Against the back wall, above the glowing water, is a ledge that is used to jump off of into the water. But, make note: it’s ice cold and can easily take your breath away, even in the warmer months of July & August.
RIP Nikon D300: As I was sidling along the wall to get back out, my camera fell out of my backpack, landed on the rocks, slid across the ground, and plopped right into the Grotto’s waters. The lens smashed, and my camera was ruined. Everyone around me looked at me, expecting me to scream or something, but I laughed at my own stupidity, and couldn’t bring myself to be upset in my beautiful surroundings. I’d like to think that the view was worth the accident.
Perhaps not as grand as the Grotto, but certainly equally picturesque, is the Natural Arch.
If you see it first, it’s easy to mistake it as the Grotto itself, and is often called the “mini Grotto”. It’s basically another smaller cave next to the Grotto, that you can look down into, or climb around the side to reach the front.
It forms a natural frame, and makes for a great photo.
Indian Head Cove
There’s no argument–Indian Head Cove is the most beautiful beach in Ontario.
It’s not your average warm water sandy beach, but it’s no less breathtaking.
Large round white rocks make up the “beach”, and bleached cliffs line the back. The same crystal clear water that flows through the Grotto, laps up on the shore and shines a brilliant turquoise over the white rock floor.
Several rocky outcrops stretch into the water, making great spots to walk out and admire the water.
The water is almost as cold as the Grotto, but it’s worth a toe dip or shallow walk through the many rock pools.
The beach is usually quite busy in the summer, which can ruin photos a bit, but it’s fairly empty in the off season. If you can, try to visit in April-May or September-November.
Cyprus Lake is another one of the beautiful features of BPNP. It’s fairly shallow, crystal clear, lined with bright white sand, and surrounded by luscious forest.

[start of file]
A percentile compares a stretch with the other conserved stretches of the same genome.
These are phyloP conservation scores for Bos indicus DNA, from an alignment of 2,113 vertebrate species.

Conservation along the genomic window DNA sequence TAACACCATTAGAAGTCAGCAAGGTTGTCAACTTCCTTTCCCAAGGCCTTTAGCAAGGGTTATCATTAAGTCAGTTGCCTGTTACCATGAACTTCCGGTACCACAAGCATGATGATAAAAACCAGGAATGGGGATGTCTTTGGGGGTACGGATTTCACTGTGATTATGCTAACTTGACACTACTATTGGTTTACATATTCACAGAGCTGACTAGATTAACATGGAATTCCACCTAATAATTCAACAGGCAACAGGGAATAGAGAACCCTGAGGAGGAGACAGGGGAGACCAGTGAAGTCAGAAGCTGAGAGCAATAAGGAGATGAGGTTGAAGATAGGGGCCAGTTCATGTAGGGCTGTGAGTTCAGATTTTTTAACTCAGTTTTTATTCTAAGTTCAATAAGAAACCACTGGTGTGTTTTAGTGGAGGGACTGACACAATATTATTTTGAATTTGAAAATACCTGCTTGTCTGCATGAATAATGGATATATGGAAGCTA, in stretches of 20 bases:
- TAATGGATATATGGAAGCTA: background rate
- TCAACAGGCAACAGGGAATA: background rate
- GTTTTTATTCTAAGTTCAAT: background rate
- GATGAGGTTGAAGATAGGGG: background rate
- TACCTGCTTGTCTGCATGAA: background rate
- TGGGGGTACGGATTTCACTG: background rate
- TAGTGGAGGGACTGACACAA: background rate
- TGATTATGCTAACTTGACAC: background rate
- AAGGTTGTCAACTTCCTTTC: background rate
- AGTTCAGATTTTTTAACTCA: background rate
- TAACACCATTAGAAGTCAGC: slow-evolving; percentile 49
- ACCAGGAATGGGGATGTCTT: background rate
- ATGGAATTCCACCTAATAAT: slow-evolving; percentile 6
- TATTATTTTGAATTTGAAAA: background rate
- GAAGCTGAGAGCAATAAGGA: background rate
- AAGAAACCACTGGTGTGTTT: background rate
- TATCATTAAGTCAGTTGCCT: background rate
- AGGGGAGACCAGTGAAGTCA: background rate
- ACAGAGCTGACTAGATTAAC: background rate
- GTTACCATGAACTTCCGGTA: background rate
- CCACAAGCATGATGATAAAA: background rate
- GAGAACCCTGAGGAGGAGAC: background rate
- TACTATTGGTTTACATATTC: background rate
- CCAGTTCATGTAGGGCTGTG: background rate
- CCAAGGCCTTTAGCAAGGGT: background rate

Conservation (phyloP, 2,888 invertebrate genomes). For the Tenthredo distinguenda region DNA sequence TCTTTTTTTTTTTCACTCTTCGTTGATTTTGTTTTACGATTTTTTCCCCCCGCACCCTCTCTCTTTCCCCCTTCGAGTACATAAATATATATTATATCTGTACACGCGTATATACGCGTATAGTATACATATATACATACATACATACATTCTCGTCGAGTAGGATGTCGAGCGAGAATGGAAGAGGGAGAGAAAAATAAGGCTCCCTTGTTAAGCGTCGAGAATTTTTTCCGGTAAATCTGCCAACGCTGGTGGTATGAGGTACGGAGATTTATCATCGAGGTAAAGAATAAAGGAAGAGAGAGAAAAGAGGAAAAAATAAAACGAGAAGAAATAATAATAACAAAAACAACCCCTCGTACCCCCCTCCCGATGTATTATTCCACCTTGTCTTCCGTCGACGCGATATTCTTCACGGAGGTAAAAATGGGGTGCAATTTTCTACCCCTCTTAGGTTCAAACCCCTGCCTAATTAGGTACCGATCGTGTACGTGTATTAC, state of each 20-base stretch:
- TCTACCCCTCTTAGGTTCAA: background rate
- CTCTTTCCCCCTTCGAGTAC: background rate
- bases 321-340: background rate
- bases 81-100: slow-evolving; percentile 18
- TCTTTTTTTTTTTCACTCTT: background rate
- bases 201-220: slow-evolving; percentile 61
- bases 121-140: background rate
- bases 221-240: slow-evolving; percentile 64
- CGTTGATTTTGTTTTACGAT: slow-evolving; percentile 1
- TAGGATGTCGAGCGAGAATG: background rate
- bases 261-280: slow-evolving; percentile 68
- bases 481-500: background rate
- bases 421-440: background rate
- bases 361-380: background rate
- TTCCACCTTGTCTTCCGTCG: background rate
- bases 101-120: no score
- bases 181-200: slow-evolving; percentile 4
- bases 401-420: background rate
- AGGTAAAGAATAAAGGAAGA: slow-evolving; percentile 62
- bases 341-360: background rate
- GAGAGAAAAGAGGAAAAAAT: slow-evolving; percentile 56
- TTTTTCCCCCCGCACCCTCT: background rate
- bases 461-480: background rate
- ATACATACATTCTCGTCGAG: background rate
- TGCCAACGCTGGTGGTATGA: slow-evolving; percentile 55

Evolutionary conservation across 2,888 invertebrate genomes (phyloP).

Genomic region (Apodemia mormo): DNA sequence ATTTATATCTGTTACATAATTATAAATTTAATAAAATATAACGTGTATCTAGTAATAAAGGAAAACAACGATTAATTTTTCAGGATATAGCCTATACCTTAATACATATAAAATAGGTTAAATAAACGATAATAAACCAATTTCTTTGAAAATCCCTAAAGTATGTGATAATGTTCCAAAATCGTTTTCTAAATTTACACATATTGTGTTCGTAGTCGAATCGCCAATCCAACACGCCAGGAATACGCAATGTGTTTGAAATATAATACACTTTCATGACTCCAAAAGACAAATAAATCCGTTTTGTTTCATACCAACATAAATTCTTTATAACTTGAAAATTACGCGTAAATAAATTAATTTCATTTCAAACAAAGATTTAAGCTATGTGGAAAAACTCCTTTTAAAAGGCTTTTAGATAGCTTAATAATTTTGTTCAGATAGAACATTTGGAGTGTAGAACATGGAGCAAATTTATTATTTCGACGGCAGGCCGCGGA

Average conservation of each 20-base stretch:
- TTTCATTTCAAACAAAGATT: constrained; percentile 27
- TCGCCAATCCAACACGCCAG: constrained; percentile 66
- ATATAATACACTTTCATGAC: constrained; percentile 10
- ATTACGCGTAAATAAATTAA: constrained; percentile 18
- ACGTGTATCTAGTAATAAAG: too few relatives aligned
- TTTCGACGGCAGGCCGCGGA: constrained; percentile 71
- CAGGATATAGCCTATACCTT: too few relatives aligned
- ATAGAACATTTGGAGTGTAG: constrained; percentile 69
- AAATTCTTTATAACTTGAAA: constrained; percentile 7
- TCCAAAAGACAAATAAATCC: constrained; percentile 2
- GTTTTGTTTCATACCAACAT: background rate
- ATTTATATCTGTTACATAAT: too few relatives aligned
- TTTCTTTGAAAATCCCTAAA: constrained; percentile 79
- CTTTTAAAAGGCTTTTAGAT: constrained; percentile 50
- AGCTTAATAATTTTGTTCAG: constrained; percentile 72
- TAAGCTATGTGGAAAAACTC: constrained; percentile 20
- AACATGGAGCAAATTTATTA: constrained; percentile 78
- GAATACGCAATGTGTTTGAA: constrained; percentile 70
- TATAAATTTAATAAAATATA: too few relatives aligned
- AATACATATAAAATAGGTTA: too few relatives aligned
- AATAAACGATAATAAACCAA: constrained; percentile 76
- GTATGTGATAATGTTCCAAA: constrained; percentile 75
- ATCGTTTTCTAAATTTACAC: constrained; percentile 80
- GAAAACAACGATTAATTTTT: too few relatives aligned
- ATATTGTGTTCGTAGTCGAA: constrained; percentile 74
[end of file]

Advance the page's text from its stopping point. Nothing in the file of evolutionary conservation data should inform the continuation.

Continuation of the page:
The water is super warm throughout the Summer, and makes a perfect place for an afternoon swim.
Better yet–bring a camping chair and make a circle with friends in the shallow water. It’s the best way to cool off and hang out.
We all waded out to our knees, and ended up spending a good half hour just standing there admiring the view and enjoying the warm water.
You can also hike around the Lake on the Cyprus Lake Trail, which is 5.2 km in total. It’s an easy hike, and takes about 2.5 hours at a leisurely pace, with lots of spots to stop and check out the view.
It’s worth packing a picnic lunch, and stopping at one of the many picnic tables along the Lake.
The regular campsites are also located along the Lake.
Stay in a Yurt
You might remember when I stayed at the yurts in MacGregor Point Provincial Park this February.
The yurts at Bruce Peninsula National Park are quite similar, but are only available for Summer camping (available May 1 to October 12), unlike the winterized yurts in MacGregor.
Just in case you’re not familiar, a yurt is a round tent-like structure based on the tents used by the nomadic people of the plains of central Asia. Ontario Parks has modern yurts located in a number of parks across the province.
Four of us spent the night at yurt #5.